With the spread of the highly contagious omicron variant, the delta variant still dominant, and the spread of the seasonal flu, "Right now there has to be a sense of caution in schools," Nachman said. "The good news is, we’re going to have a winter break and it will be up to the schools to assess what to do after winter break."

Under the CDC's "test-to-stay" recommendation, classmates exposed to COVID-19, in kindergarten...

Under the CDC's "test-to-stay" recommendation, classmates exposed to COVID-19, in kindergarten through 12th grade, would remain in school based on at least two negative results in the week following exposure. Credit: Newsday/Alejandra Villa Loarca

Lorna Lewis, superintendent of Malverne schools, said in a phone interview that the district lacks the resources to implement such testing. The district currently provides testing once a week for students and the community. Testing students on a daily basis would be extremely challenging, she said.

"The implication is we would provide the tests and the resources behind it, and that is very difficult for a district like ours," said Lewis, whose district enrolls about 1,700 students.

She added that access to testing has become difficult as well. "If I were to try and find a test right now, it is almost impossible," she said.

Lewis said there were 26 students in quarantine from the district's middle school.

Gov. Kathy Hochul, asked on CNN on Friday afternoon about the CDC's recommendation, said the state had surveyed school districts about a month and a half ago about test-to-stay.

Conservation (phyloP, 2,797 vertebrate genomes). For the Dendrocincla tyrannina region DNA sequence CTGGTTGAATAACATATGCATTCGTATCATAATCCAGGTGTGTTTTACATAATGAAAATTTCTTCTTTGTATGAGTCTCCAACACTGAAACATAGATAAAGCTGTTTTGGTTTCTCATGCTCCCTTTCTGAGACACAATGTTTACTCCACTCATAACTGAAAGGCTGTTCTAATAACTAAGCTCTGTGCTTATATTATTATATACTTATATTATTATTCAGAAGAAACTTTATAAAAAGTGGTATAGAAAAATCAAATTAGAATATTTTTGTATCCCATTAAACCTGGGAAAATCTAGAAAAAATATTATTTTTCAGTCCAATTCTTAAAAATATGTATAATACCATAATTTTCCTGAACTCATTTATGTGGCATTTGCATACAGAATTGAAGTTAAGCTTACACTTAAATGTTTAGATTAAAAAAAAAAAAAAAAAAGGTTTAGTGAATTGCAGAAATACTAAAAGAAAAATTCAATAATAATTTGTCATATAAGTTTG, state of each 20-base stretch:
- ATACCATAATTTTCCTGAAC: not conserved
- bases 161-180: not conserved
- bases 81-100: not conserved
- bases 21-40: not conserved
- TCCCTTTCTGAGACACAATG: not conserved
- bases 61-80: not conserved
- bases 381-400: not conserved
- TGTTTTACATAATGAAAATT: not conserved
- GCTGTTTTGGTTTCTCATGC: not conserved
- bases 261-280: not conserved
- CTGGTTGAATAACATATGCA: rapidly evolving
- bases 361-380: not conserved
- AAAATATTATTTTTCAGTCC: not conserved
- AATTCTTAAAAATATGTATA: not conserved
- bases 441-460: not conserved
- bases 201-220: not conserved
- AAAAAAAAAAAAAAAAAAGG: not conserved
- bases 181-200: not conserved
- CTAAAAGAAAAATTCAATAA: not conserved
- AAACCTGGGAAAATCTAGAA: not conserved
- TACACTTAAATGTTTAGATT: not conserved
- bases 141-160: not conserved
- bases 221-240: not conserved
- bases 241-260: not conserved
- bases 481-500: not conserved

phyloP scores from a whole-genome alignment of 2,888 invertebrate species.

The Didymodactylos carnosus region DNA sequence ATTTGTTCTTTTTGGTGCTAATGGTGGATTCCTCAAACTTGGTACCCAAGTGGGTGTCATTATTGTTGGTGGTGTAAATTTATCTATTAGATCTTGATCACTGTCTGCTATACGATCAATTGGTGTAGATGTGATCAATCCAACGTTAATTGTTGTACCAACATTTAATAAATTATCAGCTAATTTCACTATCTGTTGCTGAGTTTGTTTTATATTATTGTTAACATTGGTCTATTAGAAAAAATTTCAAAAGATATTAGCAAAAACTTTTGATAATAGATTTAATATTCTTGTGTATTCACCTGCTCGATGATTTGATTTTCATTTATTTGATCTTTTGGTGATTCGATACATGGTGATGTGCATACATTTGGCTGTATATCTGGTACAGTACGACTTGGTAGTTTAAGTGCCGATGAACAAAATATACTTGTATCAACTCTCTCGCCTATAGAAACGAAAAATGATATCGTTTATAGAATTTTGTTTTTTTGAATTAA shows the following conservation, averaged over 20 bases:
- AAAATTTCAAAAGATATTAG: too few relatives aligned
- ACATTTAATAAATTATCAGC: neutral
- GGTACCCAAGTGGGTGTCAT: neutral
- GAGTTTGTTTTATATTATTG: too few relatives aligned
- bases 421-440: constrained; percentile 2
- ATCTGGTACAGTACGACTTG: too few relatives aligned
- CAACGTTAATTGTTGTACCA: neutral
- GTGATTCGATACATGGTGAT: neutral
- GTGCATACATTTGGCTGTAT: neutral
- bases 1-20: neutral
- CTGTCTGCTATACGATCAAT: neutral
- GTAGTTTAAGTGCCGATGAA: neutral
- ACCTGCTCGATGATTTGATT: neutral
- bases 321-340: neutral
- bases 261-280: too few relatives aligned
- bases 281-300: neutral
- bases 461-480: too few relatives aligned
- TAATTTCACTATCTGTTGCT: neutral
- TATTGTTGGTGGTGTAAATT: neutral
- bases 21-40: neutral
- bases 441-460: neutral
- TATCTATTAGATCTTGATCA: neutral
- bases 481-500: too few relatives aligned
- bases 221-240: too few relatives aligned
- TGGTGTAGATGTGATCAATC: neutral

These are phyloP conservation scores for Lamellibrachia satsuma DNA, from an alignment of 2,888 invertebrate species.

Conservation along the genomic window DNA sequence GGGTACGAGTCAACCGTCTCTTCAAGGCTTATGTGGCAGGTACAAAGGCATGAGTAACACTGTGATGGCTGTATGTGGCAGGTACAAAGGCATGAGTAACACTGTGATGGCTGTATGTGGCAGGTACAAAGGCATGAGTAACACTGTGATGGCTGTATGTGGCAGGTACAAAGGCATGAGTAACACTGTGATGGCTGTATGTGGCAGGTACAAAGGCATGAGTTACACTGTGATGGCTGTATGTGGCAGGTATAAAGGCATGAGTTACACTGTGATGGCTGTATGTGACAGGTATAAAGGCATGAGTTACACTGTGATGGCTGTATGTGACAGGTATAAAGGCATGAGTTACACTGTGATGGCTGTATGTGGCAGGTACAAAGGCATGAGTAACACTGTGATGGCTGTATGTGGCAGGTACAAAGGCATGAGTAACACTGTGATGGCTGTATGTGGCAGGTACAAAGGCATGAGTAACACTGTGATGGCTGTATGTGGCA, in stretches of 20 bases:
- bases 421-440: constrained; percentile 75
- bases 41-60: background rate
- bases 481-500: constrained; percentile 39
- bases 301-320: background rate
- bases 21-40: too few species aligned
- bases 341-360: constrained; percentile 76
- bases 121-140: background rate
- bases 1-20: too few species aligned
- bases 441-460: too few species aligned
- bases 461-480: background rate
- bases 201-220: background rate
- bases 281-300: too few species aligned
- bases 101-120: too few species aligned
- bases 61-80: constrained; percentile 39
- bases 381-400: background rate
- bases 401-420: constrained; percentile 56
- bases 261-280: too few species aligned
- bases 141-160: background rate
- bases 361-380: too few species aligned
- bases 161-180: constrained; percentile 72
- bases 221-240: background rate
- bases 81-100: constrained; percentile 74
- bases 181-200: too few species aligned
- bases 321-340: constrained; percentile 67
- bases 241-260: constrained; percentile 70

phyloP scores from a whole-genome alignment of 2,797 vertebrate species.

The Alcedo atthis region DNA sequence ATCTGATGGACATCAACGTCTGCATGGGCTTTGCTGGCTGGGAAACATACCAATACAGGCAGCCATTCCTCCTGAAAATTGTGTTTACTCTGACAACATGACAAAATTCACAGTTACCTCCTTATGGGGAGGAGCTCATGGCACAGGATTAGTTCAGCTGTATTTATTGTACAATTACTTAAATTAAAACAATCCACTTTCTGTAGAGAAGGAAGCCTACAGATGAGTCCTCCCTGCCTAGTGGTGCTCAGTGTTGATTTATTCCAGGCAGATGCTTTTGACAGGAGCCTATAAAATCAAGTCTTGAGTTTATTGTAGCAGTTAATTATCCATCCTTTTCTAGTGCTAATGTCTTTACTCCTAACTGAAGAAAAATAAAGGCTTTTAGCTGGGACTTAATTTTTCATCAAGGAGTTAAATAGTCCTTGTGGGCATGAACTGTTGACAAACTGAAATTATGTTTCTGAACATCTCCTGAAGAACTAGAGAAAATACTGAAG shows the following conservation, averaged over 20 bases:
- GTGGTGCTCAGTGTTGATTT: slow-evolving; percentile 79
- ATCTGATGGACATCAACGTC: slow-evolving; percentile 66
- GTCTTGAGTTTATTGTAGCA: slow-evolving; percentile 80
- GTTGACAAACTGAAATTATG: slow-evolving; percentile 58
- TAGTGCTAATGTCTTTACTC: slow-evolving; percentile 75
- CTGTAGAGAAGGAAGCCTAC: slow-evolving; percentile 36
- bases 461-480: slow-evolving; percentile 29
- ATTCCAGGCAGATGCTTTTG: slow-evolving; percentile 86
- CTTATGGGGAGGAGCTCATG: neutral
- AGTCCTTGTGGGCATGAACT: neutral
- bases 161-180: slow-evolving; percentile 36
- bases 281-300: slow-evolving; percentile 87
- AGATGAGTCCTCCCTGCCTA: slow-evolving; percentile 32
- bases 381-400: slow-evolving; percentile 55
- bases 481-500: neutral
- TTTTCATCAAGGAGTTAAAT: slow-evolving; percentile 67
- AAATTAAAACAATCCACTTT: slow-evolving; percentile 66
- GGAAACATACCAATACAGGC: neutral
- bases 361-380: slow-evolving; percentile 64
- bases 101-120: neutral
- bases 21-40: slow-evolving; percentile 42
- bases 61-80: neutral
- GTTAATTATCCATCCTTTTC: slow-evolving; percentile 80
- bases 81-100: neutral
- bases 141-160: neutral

"We’ve been providing the resources to make that happen, and also saying we want to keep kids in school," she said.

She added: "The majority of them have been providing tests in schools."

It wasn’t clear whether she meant test-to-stay or testing in general.

A spokesman for Hochul, Avi Small, did not immediately respond to a message seeking clarity.

Separately, Hochul told MSNBC that she would push to mandate vaccines for all schoolchildren who are eligible for the shots.

"We’ll get that done," she said, once the state legislature reconvenes in January.

In the latest figures released by Hochul’s office, the positivity rate was 8.19% on Thursday, averaged over the prior seven days. The rate was 7.53% on Wednesday and 7.12% on Thursday.

Statewide, the latest seven-day average for Thursday was 5.73%. The statewide rate, too, has been climbing; it was 4.83% on Tuesday. Long Island’s positivity rate was the state’s second-highest in the seven-day average ending Thursday; the highest was for Western New York, with 9.24%; the lowest is New York City, at 4.39%.

Meanwhile, in New York City, Mayor Bill de Blasio told WNYC radio that he would not re-close schools, or businesses, once again, as he had in March 2020.

"No, no, no. What did I learn? Don't do that. That's what I learned. First of all, there's this truism: Never fight yesterday's war. This is not March of 2020," he said.

Meanwhile, early Friday evening, the Rockettes announced on Twitter the cancellation of the remainder of the Christmas Spectacular show this season, citing "increasing challenges from the pandemic." Tickets would be refunded, the tweet said.

What to know

Under a "test-to-stay" program, unvaccinated classmates of an infected student would no longer need to quarantine if exposed.

If those classmates have been masked, they can stay in class, based on two negative COVID-19 tests within a week of exposure.

Gov. Kathy Hochul said the state surveyed districts across New York about a month and a half ago about test-to-stay.